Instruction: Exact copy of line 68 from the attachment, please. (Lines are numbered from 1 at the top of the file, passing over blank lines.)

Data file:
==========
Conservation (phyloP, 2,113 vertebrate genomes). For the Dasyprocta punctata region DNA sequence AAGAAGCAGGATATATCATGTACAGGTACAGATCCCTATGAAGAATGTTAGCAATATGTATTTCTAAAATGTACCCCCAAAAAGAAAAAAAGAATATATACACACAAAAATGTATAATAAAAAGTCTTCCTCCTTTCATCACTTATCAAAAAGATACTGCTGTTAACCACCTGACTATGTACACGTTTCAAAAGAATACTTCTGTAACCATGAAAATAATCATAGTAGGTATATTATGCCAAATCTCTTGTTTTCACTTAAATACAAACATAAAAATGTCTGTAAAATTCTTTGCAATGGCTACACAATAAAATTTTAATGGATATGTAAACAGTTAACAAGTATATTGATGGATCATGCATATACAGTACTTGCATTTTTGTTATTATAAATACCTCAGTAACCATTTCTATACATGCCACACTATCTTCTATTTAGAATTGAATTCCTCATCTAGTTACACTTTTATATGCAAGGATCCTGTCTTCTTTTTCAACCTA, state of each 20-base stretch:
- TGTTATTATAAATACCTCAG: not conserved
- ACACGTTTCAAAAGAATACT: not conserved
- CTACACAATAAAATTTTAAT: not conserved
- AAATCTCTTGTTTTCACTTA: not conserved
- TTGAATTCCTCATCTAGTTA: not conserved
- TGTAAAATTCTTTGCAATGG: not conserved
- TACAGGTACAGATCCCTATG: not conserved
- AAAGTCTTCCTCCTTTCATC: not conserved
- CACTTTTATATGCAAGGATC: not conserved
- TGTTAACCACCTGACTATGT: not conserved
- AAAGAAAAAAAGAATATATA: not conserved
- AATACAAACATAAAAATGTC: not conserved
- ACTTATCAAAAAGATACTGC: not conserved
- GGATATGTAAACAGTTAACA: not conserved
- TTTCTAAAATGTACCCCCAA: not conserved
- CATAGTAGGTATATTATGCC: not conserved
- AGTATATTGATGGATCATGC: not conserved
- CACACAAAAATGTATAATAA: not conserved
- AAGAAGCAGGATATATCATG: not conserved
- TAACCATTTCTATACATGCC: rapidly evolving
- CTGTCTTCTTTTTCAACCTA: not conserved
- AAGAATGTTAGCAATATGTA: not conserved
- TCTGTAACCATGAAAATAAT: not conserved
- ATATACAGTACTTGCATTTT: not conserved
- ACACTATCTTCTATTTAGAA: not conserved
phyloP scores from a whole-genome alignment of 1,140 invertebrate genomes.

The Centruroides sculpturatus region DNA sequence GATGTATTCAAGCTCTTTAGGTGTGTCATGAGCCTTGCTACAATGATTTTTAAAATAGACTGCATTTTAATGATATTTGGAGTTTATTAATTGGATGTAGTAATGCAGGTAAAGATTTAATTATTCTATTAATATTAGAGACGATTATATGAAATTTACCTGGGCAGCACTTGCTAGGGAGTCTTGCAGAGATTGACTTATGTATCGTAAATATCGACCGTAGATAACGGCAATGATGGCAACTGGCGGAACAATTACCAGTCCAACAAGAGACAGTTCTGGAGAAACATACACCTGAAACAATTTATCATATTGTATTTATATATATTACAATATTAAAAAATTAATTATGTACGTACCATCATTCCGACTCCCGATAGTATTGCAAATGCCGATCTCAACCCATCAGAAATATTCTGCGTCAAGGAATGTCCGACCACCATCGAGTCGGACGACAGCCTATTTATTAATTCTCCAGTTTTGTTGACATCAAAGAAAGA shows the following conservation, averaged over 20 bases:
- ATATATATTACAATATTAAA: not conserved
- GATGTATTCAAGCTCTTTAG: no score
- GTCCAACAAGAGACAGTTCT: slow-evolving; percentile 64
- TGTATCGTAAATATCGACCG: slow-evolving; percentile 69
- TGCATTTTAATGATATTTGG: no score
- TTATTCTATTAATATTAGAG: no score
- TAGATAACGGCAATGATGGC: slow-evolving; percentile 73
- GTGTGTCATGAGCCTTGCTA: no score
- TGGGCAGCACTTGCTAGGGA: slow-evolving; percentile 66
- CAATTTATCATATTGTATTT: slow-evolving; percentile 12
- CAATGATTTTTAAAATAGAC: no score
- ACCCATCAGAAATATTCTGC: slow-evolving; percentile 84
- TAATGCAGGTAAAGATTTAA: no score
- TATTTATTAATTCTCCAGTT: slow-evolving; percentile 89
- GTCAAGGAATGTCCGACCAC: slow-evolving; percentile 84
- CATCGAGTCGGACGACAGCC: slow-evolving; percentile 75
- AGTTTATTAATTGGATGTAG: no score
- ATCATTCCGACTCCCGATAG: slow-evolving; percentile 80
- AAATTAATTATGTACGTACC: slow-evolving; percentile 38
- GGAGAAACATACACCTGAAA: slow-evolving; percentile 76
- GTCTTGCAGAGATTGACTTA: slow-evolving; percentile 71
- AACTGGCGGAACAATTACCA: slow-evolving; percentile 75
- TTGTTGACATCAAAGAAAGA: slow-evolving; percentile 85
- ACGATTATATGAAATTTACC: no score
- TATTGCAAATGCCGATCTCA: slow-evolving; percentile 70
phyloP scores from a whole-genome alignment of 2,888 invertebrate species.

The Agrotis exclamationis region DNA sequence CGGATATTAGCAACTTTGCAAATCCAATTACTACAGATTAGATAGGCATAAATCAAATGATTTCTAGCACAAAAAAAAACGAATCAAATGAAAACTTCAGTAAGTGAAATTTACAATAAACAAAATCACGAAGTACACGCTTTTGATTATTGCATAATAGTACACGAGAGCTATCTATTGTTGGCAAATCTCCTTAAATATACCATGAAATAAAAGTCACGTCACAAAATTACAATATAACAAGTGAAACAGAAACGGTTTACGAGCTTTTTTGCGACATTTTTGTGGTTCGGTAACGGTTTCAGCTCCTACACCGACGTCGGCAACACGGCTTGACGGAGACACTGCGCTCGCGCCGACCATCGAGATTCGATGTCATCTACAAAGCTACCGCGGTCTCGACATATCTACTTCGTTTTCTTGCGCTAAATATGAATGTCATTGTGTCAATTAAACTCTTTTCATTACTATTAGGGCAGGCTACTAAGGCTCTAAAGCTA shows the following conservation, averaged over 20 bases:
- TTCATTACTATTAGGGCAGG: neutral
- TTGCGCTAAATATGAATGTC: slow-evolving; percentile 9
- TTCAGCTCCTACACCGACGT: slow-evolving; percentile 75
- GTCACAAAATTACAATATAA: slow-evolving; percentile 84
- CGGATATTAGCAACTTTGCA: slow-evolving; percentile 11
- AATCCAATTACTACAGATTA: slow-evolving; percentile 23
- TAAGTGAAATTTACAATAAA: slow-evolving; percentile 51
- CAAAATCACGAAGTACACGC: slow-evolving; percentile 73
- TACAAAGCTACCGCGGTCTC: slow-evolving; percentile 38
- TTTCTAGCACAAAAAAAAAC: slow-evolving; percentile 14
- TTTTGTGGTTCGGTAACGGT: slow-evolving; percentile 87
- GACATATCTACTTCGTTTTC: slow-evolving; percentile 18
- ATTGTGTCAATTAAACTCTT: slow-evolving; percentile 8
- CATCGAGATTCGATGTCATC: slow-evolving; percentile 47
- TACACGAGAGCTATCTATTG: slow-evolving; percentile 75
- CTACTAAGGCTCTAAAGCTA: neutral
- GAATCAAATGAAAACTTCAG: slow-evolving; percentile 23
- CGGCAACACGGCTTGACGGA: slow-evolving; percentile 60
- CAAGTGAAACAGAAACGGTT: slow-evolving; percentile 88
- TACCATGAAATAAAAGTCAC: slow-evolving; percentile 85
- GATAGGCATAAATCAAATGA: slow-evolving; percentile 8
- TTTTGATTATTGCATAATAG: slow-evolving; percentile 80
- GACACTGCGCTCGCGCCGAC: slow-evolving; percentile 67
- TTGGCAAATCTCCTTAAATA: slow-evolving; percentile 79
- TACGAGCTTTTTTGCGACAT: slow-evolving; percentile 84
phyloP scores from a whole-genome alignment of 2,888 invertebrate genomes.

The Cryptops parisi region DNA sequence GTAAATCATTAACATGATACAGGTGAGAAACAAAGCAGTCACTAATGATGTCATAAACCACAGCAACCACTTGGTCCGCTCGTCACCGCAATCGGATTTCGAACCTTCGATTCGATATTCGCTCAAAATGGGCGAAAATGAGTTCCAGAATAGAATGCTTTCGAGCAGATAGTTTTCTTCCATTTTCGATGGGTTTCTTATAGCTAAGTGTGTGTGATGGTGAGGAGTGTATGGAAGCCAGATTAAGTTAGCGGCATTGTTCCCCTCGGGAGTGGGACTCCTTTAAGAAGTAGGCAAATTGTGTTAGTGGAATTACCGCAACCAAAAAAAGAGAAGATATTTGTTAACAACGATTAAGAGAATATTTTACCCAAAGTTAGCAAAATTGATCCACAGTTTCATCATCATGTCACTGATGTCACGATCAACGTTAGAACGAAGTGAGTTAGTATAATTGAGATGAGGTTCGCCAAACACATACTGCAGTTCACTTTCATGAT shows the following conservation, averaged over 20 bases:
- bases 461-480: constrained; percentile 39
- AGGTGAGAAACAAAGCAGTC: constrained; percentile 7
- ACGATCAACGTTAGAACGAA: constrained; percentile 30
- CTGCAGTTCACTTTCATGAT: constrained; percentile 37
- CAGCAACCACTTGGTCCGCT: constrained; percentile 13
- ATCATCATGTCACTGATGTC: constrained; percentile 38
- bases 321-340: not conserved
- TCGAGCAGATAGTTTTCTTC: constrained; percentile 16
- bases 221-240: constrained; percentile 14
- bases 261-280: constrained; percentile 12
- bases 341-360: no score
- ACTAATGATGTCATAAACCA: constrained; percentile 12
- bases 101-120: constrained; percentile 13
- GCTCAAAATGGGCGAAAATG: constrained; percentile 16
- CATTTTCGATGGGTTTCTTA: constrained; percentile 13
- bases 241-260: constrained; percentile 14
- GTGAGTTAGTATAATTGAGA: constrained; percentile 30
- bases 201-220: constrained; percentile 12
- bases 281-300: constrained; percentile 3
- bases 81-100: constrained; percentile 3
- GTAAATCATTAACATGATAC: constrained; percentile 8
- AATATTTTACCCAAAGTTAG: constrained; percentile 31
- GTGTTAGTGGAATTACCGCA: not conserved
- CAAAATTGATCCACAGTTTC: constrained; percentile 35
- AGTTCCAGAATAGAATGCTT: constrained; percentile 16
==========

- ATTGTGTCAATTAAACTCTT: slow-evolving; percentile 8